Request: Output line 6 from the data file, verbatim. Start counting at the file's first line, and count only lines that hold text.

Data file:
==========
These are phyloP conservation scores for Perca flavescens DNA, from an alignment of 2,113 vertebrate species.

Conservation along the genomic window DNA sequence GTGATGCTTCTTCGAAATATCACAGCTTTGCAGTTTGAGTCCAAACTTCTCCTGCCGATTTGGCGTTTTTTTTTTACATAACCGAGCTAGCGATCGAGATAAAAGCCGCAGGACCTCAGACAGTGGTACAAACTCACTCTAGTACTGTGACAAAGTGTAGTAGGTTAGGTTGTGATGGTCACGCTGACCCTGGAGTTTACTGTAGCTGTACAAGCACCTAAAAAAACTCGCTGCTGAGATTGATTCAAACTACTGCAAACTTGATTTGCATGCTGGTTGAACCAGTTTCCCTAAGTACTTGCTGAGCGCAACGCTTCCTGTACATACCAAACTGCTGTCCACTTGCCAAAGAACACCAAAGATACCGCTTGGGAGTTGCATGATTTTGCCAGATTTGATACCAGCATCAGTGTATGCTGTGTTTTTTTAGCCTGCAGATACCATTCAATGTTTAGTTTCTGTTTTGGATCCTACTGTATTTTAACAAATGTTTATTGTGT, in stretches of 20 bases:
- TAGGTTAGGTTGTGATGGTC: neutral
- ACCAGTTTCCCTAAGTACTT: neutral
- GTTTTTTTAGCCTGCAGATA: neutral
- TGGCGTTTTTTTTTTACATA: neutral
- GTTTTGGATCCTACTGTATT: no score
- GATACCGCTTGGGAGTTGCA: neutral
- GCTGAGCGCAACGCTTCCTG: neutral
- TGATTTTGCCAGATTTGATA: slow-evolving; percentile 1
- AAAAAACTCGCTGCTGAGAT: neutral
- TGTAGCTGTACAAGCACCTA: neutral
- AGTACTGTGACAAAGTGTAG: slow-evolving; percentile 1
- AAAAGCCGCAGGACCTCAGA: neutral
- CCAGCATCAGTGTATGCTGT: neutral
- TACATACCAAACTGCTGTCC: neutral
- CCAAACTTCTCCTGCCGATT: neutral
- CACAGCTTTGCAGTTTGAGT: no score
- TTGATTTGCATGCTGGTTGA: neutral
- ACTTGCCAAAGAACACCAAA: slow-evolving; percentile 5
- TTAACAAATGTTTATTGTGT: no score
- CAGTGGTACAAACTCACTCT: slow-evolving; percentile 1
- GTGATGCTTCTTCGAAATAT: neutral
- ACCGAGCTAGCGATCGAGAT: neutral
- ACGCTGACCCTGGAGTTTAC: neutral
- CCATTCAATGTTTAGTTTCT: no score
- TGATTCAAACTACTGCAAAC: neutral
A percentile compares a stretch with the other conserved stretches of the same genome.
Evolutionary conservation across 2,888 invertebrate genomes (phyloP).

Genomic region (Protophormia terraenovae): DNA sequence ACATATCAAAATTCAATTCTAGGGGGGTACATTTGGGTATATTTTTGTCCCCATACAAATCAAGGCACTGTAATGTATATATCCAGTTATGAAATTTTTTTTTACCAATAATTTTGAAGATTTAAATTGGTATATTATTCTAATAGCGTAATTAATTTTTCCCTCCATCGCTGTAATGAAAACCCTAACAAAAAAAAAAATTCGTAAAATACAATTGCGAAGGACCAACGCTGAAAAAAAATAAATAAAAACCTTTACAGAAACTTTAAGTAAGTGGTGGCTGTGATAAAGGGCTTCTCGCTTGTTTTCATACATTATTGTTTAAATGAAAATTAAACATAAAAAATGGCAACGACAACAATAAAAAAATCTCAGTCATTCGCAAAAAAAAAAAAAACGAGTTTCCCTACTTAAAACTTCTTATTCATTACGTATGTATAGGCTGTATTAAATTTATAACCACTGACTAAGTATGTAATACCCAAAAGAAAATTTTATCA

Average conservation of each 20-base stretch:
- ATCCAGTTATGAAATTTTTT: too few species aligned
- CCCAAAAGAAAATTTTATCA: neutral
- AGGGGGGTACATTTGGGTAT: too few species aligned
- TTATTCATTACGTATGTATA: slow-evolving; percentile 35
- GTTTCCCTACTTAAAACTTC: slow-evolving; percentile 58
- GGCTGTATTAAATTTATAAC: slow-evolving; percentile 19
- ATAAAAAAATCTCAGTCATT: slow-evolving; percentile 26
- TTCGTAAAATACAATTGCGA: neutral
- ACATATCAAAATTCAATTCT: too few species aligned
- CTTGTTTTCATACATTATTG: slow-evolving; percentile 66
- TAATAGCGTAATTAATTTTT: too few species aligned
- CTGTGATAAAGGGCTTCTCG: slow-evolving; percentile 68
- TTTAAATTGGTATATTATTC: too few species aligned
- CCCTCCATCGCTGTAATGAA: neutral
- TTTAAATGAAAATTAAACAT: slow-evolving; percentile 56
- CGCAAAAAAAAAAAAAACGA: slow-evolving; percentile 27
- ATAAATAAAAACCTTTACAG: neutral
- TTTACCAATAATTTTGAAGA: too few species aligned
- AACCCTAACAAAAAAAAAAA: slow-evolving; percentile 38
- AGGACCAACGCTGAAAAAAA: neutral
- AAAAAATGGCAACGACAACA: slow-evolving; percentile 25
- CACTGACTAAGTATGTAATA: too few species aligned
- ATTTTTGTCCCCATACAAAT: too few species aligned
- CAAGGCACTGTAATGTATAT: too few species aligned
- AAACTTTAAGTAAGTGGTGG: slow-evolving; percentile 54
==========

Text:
- TGGCGTTTTTTTTTTACATA: neutral